ALASKA ELECTRICAL PENSION FUND, Lead Plaintiff, Plaintiff-Appellant
FLOTEK INDUSTRIES, INCORPORATED; JOHN W. CHISHOLM; H. RICHARD WALTON; ROBERT M. SCHMITZ, Defendants - Appellees
from the United States District Court for the Southern
District of Texas
DENNIS, CLEMENT, and ENGELHARDT, Circuit Judges.
L. ENNIS, CIRCUIT JUDGE.
appeal arises out of a putative class action filed on behalf
of purchasers of Flotek Industries, Inc. common stock.
Plaintiffs allege that defendants, Flotek and three of its
officers, exaggerated the usefulness of its products. They
allege misrepresentations relating to a proprietary software
Flotek developed to help market these products. The district
court dismissed the complaint, holding that plaintiffs had
failed to plead facts giving rise to a strong inference of
fraudulent scienter. We AFFIRM.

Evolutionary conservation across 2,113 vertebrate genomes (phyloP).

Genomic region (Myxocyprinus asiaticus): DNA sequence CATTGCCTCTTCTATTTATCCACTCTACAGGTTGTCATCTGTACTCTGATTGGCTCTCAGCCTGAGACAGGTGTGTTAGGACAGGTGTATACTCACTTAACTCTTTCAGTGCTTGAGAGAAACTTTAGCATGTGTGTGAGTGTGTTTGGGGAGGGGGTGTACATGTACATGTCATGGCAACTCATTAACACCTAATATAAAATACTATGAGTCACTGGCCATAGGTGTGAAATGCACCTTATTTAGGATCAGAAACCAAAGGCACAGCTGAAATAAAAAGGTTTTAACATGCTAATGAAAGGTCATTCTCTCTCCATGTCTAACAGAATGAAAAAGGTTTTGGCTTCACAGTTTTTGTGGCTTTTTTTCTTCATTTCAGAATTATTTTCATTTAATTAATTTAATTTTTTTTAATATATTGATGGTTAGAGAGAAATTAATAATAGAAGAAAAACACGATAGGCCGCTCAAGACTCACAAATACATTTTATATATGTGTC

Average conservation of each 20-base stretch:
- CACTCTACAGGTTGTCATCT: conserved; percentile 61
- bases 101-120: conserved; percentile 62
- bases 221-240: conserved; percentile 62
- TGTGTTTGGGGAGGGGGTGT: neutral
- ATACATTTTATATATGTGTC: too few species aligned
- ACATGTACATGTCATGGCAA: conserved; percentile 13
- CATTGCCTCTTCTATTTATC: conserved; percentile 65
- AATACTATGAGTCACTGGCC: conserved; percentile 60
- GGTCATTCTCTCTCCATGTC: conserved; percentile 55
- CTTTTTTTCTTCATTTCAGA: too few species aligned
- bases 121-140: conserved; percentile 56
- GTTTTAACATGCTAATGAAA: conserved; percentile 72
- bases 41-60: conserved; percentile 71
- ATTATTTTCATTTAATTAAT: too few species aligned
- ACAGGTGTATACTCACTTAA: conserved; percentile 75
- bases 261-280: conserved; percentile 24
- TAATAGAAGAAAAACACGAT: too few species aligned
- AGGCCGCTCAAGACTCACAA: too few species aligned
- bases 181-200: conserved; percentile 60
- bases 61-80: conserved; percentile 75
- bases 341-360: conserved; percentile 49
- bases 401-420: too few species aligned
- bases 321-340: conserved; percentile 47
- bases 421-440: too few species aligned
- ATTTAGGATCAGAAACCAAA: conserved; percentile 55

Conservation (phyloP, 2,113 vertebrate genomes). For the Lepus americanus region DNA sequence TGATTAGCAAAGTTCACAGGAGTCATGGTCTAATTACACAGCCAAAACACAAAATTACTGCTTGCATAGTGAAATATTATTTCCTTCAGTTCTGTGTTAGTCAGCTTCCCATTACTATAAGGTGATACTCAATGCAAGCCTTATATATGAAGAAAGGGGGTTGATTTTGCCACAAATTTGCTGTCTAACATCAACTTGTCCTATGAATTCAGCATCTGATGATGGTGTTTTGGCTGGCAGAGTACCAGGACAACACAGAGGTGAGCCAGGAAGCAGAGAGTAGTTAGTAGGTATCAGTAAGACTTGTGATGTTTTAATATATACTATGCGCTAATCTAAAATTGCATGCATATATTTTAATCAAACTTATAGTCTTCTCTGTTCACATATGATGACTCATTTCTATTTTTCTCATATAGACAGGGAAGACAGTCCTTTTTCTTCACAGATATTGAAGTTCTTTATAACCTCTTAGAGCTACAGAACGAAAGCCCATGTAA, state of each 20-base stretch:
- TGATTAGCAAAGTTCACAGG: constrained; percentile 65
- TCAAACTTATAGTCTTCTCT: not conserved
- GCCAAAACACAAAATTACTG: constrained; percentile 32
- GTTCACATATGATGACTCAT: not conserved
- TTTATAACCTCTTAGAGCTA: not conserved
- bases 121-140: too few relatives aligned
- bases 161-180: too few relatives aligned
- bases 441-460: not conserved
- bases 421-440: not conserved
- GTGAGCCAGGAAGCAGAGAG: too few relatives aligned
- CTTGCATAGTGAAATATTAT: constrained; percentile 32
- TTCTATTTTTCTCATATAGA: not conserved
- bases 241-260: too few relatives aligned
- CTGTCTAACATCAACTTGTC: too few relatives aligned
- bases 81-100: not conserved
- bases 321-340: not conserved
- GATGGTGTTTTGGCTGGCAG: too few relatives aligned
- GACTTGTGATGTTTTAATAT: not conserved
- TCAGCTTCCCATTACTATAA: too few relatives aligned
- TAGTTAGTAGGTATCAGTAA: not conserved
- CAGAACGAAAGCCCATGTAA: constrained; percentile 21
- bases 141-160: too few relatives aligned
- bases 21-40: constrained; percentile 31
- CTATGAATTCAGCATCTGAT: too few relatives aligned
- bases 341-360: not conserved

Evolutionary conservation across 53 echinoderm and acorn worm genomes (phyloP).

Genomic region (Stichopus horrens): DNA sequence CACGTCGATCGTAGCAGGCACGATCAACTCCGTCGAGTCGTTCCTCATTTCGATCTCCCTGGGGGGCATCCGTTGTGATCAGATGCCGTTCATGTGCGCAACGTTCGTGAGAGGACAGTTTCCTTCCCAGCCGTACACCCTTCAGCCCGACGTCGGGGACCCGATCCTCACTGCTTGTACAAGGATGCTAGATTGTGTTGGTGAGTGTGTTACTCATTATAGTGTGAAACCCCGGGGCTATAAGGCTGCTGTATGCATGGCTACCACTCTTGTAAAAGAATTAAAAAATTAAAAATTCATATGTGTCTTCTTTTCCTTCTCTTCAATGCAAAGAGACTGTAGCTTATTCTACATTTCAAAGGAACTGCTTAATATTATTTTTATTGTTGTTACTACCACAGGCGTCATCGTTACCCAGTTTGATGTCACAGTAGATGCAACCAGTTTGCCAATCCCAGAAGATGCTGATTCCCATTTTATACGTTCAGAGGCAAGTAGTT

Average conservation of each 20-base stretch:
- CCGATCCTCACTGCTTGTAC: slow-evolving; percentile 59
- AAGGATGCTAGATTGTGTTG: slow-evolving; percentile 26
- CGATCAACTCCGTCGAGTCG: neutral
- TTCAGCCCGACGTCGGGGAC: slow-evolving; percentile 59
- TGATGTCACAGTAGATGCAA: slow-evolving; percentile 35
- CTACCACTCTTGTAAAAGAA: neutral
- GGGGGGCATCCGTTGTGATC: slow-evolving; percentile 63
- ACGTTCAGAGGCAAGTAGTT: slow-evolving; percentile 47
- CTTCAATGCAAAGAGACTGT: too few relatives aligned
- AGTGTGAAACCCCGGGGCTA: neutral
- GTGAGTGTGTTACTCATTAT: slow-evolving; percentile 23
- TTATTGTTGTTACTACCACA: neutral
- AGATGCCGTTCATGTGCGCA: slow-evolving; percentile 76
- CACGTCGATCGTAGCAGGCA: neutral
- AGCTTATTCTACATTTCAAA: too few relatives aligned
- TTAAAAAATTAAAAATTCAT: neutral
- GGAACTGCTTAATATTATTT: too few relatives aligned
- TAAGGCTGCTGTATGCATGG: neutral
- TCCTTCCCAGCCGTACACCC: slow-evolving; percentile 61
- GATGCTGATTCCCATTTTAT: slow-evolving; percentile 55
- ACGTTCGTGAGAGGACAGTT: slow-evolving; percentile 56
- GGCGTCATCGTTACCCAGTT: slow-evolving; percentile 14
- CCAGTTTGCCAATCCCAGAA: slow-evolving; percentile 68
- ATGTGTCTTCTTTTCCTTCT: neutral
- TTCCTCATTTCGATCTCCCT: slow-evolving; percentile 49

filed this putative securities class action on behalf of
investors who purchased Flotek common stock between October
23, 2014, and November 9, 2015. Defendants are Flotek
Industries, Inc. and three of its officers: Chief Executive
Officer (CEO) and President John W. Chisholm and Chief
Financial Officers H. Richard Walton and Robert M. Schmitz.
Flotek sells oilfield products called "Complex
nano-Fluid technologies" (CnF), which are supposed to
improve the productivity of oil and gas wells. According to
the complaint, CnF is Flotek's "hallmark"
product, and "[b]y the beginning of the Class Period,
the Energy Chemistry Technologies segment [of Flotek]
represented over 50% of the Company's revenue due to
sales of its CnF products." This lawsuit concerns
representations made about a software application Flotek
developed to help market CnF to exploration and production
companies. The software, called "FracMax," analyzes
and presents data concerning hydraulically fractured wells to
allow comparison of the productivity of oil and gas wells
that use CnF with those that do not.
introduced FracMax to investors at a June 2014 investor
conference. Over the next sixteen months, "[D]efendants
attended at least 21 conferences, including Flotek's